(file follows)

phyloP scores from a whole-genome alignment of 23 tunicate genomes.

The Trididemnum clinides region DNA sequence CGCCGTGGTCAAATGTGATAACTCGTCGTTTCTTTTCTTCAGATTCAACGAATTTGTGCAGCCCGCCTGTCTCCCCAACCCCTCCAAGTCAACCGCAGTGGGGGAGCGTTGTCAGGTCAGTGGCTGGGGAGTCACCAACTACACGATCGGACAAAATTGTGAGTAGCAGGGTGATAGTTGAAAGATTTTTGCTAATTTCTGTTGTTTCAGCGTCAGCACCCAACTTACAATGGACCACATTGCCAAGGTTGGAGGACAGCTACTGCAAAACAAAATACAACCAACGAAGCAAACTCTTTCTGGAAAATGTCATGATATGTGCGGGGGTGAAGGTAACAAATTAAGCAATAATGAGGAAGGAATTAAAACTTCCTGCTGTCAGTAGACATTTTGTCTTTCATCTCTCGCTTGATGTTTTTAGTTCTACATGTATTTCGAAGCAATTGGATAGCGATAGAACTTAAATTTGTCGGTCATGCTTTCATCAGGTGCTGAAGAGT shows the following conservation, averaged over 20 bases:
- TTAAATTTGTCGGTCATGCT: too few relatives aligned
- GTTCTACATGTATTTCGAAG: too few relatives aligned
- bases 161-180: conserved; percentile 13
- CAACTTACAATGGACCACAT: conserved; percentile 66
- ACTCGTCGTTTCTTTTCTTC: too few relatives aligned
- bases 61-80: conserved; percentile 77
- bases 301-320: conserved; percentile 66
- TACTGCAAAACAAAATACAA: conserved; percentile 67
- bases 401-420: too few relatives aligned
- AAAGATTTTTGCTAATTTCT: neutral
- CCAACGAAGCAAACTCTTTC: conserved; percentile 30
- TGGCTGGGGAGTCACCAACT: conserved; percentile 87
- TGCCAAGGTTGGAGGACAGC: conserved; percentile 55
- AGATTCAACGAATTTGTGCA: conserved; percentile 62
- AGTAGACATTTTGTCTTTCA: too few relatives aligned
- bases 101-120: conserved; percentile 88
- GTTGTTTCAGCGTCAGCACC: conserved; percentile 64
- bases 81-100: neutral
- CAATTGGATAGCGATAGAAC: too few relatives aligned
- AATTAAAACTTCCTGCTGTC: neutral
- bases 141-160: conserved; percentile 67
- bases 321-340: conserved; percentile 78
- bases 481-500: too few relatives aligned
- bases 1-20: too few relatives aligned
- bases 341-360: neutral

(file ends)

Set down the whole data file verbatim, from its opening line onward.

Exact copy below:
phyloP scores from a whole-genome alignment of 23 tunicate genomes.

The Trididemnum clinides region DNA sequence CGCCGTGGTCAAATGTGATAACTCGTCGTTTCTTTTCTTCAGATTCAACGAATTTGTGCAGCCCGCCTGTCTCCCCAACCCCTCCAAGTCAACCGCAGTGGGGGAGCGTTGTCAGGTCAGTGGCTGGGGAGTCACCAACTACACGATCGGACAAAATTGTGAGTAGCAGGGTGATAGTTGAAAGATTTTTGCTAATTTCTGTTGTTTCAGCGTCAGCACCCAACTTACAATGGACCACATTGCCAAGGTTGGAGGACAGCTACTGCAAAACAAAATACAACCAACGAAGCAAACTCTTTCTGGAAAATGTCATGATATGTGCGGGGGTGAAGGTAACAAATTAAGCAATAATGAGGAAGGAATTAAAACTTCCTGCTGTCAGTAGACATTTTGTCTTTCATCTCTCGCTTGATGTTTTTAGTTCTACATGTATTTCGAAGCAATTGGATAGCGATAGAACTTAAATTTGTCGGTCATGCTTTCATCAGGTGCTGAAGAGT shows the following conservation, averaged over 20 bases:
- TTAAATTTGTCGGTCATGCT: too few relatives aligned
- GTTCTACATGTATTTCGAAG: too few relatives aligned
- bases 161-180: conserved; percentile 13
- CAACTTACAATGGACCACAT: conserved; percentile 66
- ACTCGTCGTTTCTTTTCTTC: too few relatives aligned
- bases 61-80: conserved; percentile 77
- bases 301-320: conserved; percentile 66
- TACTGCAAAACAAAATACAA: conserved; percentile 67
- bases 401-420: too few relatives aligned
- AAAGATTTTTGCTAATTTCT: neutral
- CCAACGAAGCAAACTCTTTC: conserved; percentile 30
- TGGCTGGGGAGTCACCAACT: conserved; percentile 87
- TGCCAAGGTTGGAGGACAGC: conserved; percentile 55
- AGATTCAACGAATTTGTGCA: conserved; percentile 62
- AGTAGACATTTTGTCTTTCA: too few relatives aligned
- bases 101-120: conserved; percentile 88
- GTTGTTTCAGCGTCAGCACC: conserved; percentile 64
- bases 81-100: neutral
- CAATTGGATAGCGATAGAAC: too few relatives aligned
- AATTAAAACTTCCTGCTGTC: neutral
- bases 141-160: conserved; percentile 67
- bases 321-340: conserved; percentile 78
- bases 481-500: too few relatives aligned
- bases 1-20: too few relatives aligned
- bases 341-360: neutral